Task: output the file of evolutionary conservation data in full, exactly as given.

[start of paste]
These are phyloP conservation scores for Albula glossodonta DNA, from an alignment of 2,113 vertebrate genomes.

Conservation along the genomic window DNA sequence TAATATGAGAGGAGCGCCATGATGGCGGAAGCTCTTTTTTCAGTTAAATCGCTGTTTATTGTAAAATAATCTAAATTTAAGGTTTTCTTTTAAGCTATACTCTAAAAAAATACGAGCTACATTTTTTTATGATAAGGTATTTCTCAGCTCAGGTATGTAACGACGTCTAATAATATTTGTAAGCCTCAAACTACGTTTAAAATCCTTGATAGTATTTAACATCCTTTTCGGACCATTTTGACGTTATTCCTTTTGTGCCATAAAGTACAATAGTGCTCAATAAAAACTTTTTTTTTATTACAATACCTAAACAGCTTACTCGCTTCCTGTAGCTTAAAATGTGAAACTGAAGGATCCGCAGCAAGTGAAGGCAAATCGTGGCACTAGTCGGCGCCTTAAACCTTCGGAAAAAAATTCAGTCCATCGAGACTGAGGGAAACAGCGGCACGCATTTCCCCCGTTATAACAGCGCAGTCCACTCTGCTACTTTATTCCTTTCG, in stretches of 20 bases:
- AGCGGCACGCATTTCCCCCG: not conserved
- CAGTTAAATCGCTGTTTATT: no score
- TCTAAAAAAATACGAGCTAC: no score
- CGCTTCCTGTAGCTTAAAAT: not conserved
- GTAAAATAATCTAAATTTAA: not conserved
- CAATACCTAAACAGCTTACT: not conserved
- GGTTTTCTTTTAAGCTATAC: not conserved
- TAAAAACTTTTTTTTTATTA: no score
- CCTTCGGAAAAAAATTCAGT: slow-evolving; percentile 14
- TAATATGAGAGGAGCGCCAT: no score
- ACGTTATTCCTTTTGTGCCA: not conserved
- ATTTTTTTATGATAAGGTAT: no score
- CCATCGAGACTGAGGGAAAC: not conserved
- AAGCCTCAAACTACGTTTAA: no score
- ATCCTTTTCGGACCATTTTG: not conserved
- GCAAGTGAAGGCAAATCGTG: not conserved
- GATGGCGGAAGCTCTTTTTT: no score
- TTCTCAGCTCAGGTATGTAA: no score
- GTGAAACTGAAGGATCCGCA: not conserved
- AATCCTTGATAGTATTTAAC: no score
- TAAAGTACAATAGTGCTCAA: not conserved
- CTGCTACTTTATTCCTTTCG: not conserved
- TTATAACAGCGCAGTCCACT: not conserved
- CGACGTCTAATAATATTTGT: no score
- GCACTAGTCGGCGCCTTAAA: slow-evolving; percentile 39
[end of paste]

These are phyloP conservation scores for Albula glossodonta DNA, from an alignment of 2,113 vertebrate genomes.

Conservation along the genomic window DNA sequence TAATATGAGAGGAGCGCCATGATGGCGGAAGCTCTTTTTTCAGTTAAATCGCTGTTTATTGTAAAATAATCTAAATTTAAGGTTTTCTTTTAAGCTATACTCTAAAAAAATACGAGCTACATTTTTTTATGATAAGGTATTTCTCAGCTCAGGTATGTAACGACGTCTAATAATATTTGTAAGCCTCAAACTACGTTTAAAATCCTTGATAGTATTTAACATCCTTTTCGGACCATTTTGACGTTATTCCTTTTGTGCCATAAAGTACAATAGTGCTCAATAAAAACTTTTTTTTTATTACAATACCTAAACAGCTTACTCGCTTCCTGTAGCTTAAAATGTGAAACTGAAGGATCCGCAGCAAGTGAAGGCAAATCGTGGCACTAGTCGGCGCCTTAAACCTTCGGAAAAAAATTCAGTCCATCGAGACTGAGGGAAACAGCGGCACGCATTTCCCCCGTTATAACAGCGCAGTCCACTCTGCTACTTTATTCCTTTCG, in stretches of 20 bases:
- AGCGGCACGCATTTCCCCCG: not conserved
- CAGTTAAATCGCTGTTTATT: no score
- TCTAAAAAAATACGAGCTAC: no score
- CGCTTCCTGTAGCTTAAAAT: not conserved
- GTAAAATAATCTAAATTTAA: not conserved
- CAATACCTAAACAGCTTACT: not conserved
- GGTTTTCTTTTAAGCTATAC: not conserved
- TAAAAACTTTTTTTTTATTA: no score
- CCTTCGGAAAAAAATTCAGT: slow-evolving; percentile 14
- TAATATGAGAGGAGCGCCAT: no score
- ACGTTATTCCTTTTGTGCCA: not conserved
- ATTTTTTTATGATAAGGTAT: no score
- CCATCGAGACTGAGGGAAAC: not conserved
- AAGCCTCAAACTACGTTTAA: no score
- ATCCTTTTCGGACCATTTTG: not conserved
- GCAAGTGAAGGCAAATCGTG: not conserved
- GATGGCGGAAGCTCTTTTTT: no score
- TTCTCAGCTCAGGTATGTAA: no score
- GTGAAACTGAAGGATCCGCA: not conserved
- AATCCTTGATAGTATTTAAC: no score
- TAAAGTACAATAGTGCTCAA: not conserved
- CTGCTACTTTATTCCTTTCG: not conserved
- TTATAACAGCGCAGTCCACT: not conserved
- CGACGTCTAATAATATTTGT: no score
- GCACTAGTCGGCGCCTTAAA: slow-evolving; percentile 39